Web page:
Projects per year
OBJECTIVES: Hepatitis C virus (HCV) prevalence is poorly mapped in the East African region; with the advent of novel HCV therapies better epidemiological data is required to target the infection. We sought to estimate HCV prevalence in healthy Malawian mothers and assess mother-to-child transmission (MTCT); context is provided by reviewing previously published HCV prevalence data from the region.
METHODS: Using ELISA screening and confirmatory blot, serological testing of 418 healthy Malawian mothers for HCV was performed. To examine MTCT, the children of any positive women were also tested for HCV; all children had malignant disease unrelated to hepatocellular carcinoma. We compared our results to published literature on HCV prevalence in Malawi and its neighbouring countries.
RESULTS: Three of 418 women were HCV reactive by ELISA; two were confirmed positive by immunoblot (0.5%). One child of an HCV infected mother was HCV seropositive. The literature review revealed HCV prevalence ranging from 0 to 7.2% in the region, being highest in Tanzania and specifically for cohorts of in-patients and HIV co-infected people. The overall estimated prevalence of HCV in Malawi was 1.0% (95%CI 0.7-1.4) when all studies were included (including this one), but lower in healthy cohorts alone at 0.3% (95%CI 0.1-1.2).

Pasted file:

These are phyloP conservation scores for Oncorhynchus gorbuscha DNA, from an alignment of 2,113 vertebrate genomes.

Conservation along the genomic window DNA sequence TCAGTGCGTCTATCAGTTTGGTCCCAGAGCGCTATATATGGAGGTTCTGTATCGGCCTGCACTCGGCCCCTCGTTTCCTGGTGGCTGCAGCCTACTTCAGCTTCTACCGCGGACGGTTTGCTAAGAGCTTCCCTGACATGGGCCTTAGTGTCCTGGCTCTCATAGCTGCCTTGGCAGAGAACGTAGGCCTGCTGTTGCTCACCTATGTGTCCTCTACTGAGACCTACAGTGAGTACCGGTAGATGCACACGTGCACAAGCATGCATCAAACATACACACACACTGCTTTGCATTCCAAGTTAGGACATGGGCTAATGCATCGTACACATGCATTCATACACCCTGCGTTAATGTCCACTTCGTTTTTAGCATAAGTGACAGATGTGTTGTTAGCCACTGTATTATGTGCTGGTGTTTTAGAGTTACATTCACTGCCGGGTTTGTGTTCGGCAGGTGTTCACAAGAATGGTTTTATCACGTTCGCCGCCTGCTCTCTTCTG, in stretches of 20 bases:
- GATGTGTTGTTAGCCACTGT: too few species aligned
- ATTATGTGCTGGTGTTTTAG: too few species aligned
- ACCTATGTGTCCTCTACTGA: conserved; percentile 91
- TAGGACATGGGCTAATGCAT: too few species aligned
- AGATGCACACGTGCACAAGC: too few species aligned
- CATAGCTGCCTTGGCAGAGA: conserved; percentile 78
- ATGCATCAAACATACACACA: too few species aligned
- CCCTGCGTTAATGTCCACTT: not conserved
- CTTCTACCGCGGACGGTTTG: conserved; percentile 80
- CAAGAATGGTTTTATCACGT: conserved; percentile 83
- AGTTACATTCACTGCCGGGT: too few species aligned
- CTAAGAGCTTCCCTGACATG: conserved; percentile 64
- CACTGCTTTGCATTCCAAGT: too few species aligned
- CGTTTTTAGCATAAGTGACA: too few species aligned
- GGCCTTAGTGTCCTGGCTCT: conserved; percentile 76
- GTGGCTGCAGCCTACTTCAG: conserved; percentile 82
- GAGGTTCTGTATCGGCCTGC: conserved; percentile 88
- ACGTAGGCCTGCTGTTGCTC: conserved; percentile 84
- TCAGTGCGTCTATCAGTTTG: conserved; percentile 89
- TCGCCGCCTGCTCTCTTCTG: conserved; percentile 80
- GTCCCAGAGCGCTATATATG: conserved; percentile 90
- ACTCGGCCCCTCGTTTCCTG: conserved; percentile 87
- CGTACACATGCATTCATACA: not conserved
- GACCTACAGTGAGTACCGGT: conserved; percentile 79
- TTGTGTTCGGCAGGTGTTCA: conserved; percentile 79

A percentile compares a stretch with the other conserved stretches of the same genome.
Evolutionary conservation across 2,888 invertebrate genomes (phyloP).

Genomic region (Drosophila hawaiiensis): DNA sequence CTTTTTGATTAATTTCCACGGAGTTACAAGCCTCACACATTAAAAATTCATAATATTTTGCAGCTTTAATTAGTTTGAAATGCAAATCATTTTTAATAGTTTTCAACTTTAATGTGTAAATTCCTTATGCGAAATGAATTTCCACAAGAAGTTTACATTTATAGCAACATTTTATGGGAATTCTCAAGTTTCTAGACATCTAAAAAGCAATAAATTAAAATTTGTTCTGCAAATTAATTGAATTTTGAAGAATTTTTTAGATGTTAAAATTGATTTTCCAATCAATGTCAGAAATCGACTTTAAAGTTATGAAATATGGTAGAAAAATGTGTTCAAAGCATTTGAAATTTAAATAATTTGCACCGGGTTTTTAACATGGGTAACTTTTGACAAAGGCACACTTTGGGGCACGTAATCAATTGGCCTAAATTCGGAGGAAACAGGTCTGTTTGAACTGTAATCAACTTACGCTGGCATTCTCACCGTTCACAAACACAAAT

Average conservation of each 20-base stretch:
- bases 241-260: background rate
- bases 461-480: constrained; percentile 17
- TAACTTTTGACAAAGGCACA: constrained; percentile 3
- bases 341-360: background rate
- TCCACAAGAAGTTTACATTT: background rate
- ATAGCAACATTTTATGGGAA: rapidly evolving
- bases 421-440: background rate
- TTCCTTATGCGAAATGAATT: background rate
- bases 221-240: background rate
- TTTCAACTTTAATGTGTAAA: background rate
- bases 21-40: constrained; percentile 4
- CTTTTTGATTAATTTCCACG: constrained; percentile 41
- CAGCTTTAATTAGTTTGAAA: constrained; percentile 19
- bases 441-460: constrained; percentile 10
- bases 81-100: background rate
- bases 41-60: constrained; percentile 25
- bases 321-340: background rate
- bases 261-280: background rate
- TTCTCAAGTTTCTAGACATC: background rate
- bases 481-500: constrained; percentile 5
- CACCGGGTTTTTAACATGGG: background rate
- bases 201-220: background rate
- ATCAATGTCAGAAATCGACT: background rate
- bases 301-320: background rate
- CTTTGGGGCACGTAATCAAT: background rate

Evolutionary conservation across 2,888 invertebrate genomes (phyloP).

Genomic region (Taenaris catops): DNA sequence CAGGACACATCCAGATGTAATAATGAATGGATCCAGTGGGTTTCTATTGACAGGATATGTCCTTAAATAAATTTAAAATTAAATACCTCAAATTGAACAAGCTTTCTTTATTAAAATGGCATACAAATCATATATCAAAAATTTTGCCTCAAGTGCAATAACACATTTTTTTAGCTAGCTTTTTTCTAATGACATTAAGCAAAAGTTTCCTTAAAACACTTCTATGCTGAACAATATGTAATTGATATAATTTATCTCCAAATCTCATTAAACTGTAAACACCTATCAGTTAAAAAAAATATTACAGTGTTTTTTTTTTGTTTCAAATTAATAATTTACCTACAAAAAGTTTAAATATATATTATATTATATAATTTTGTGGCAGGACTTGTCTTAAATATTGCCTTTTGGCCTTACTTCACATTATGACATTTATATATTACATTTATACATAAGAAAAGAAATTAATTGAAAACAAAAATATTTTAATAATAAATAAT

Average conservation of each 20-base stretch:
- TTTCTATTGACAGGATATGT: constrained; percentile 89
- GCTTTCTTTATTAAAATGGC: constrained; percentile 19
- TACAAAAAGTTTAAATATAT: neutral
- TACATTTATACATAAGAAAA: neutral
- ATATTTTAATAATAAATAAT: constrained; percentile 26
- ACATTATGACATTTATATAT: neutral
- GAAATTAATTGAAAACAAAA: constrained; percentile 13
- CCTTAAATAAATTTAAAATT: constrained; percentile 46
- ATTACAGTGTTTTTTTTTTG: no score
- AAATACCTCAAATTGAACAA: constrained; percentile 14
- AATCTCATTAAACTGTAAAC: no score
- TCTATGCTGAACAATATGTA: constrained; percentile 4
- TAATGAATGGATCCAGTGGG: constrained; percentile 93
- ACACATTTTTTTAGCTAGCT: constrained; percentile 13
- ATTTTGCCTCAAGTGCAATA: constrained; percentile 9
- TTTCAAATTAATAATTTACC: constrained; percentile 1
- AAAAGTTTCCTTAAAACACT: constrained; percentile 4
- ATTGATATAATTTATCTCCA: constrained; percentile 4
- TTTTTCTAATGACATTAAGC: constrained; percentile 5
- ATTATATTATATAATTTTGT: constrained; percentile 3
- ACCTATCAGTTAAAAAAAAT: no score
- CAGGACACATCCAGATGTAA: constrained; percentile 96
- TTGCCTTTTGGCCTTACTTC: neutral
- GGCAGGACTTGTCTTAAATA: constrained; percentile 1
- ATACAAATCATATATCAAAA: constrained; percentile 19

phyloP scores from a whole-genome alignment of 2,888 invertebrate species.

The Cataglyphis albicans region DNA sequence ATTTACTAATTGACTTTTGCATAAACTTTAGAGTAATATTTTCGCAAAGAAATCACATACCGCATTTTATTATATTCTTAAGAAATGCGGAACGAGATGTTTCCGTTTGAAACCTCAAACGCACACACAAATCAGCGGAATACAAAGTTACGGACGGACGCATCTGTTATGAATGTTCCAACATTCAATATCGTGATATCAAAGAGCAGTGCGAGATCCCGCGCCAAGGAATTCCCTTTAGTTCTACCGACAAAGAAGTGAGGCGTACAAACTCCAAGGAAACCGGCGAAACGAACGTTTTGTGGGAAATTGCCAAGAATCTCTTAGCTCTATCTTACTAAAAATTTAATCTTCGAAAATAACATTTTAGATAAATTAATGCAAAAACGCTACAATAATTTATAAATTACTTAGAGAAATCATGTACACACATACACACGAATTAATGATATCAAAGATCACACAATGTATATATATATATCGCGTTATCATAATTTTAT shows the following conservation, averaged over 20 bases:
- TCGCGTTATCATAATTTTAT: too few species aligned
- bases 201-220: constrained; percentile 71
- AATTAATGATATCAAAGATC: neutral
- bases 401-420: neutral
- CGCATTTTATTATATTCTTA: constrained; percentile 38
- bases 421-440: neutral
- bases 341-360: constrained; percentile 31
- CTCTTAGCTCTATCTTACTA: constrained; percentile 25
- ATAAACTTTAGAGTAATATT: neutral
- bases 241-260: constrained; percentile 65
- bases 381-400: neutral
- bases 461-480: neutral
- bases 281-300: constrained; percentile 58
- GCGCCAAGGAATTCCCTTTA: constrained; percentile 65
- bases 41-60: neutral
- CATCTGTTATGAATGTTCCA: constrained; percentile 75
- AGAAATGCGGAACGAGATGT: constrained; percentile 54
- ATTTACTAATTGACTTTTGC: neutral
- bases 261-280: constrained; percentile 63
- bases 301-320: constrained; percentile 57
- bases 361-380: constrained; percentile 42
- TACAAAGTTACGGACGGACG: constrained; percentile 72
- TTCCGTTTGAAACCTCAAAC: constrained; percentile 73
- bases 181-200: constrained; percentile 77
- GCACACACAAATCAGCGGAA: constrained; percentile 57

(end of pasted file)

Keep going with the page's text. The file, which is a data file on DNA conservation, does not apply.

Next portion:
CONCLUSIONS: This is the first study using confirmatory tests to examine HCV prevalence in healthy Malawian mothers; prevalence was low. Future studies need to address the source of infection in healthy women. This article is protected by copyright. All rights reserved.
|Journal||Tropical Medicine & International Health|
|Early online date||6 Feb 2015|
|Publication status||Published - May 2015|
Bibliographical note© 2015 The Authors. This is an open access article under the terms of the Creative Commons Attribution License, which permits use, distribution and reproduction in any medium, provided the original work is properly cited.
- 1 Finished
C2D2 research 1a - From York to Malawi and back: The first UK based sero-prevalence study of Human T lymphotropic virus 1/2 in paired mothers and children living in Malawi
1/03/12 → 30/09/12
Project: Other project › Other internal award